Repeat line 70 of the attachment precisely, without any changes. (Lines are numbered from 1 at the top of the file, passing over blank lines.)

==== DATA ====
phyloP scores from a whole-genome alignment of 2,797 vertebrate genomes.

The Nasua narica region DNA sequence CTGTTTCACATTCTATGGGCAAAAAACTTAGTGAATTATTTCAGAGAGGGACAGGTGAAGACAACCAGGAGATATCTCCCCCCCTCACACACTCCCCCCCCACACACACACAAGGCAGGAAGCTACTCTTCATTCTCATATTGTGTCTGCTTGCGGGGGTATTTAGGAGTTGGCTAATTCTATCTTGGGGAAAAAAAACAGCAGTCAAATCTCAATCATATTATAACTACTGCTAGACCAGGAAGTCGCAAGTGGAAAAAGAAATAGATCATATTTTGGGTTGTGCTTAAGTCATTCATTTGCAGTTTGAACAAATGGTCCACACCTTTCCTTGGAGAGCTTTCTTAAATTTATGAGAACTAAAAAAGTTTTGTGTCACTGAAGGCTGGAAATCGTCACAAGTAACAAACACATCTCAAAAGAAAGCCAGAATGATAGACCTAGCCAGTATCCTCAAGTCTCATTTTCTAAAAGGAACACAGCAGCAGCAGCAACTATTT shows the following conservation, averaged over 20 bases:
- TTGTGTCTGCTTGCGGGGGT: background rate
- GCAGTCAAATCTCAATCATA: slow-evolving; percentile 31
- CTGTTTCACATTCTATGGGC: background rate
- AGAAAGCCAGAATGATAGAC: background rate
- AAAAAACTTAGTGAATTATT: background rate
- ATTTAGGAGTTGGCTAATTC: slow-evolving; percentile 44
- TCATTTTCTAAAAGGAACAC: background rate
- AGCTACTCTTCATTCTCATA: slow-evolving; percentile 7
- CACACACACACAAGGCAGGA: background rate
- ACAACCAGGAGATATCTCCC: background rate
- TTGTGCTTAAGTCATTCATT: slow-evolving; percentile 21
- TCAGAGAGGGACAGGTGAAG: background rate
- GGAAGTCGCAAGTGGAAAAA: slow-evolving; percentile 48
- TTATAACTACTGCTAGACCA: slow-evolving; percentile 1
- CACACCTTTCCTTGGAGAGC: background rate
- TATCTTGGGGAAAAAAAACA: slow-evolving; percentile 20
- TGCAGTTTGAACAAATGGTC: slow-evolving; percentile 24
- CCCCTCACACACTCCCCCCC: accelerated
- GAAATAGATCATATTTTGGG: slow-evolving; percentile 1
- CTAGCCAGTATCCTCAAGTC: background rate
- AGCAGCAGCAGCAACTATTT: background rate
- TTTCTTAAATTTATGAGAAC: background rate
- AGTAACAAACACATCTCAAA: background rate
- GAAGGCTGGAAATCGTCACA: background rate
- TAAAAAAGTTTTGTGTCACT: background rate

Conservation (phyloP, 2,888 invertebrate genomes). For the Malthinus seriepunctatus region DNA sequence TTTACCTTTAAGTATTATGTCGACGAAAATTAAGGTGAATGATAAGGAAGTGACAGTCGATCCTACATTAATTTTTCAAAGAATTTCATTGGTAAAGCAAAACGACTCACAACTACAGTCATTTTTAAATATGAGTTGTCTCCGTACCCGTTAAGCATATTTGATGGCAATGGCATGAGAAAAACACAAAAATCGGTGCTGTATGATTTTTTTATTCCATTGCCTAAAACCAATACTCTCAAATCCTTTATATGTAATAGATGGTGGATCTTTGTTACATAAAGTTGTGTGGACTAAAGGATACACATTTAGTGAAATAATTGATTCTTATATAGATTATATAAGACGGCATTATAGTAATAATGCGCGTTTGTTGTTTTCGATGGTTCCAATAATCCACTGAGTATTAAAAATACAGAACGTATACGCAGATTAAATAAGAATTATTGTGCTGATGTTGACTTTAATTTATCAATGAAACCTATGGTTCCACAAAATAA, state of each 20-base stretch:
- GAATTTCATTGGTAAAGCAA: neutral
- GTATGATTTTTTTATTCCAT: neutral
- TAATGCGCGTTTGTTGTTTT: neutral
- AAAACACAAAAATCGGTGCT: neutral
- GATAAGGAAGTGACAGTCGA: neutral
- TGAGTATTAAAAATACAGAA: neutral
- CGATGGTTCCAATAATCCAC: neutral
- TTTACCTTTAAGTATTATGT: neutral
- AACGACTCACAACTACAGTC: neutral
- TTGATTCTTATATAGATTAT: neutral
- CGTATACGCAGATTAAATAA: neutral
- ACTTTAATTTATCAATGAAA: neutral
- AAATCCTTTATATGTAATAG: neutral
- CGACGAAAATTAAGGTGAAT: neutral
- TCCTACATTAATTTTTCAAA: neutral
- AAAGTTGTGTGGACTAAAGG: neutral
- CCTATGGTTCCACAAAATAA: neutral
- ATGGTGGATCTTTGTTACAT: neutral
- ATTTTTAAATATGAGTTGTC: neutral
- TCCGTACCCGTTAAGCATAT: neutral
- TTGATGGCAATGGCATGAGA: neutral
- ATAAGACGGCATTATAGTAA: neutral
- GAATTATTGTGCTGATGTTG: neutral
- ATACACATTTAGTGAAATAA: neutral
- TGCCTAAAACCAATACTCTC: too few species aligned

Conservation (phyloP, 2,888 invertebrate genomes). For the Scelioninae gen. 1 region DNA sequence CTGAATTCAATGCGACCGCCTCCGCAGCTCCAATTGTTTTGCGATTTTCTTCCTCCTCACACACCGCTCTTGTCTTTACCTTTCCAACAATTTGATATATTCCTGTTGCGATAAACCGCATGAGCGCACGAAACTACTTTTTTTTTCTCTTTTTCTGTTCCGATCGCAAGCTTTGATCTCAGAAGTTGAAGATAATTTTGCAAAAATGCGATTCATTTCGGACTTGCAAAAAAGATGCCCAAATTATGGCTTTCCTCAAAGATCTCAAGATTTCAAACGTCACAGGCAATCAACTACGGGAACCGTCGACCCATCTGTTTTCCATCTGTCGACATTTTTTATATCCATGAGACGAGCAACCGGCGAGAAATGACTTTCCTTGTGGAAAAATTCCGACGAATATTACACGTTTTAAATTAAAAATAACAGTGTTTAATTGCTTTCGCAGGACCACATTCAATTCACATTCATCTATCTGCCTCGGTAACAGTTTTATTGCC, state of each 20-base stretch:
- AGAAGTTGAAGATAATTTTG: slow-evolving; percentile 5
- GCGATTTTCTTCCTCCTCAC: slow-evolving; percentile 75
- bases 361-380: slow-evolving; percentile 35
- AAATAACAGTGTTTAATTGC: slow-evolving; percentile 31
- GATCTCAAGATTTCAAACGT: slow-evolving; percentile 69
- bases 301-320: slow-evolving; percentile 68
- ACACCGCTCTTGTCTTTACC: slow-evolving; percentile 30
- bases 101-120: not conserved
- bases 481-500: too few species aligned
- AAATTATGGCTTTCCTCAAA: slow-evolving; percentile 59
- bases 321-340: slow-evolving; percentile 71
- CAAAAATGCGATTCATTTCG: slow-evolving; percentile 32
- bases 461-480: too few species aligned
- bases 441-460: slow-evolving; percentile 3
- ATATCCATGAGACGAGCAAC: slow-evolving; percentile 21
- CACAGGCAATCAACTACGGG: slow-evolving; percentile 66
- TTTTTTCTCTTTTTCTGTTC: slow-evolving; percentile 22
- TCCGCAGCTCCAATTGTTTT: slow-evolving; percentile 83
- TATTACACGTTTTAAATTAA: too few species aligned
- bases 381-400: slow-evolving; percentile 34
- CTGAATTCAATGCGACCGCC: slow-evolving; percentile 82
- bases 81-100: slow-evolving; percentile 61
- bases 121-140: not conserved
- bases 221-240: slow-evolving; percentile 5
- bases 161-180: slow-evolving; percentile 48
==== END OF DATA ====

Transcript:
- CACAGGCAATCAACTACGGG: slow-evolving; percentile 66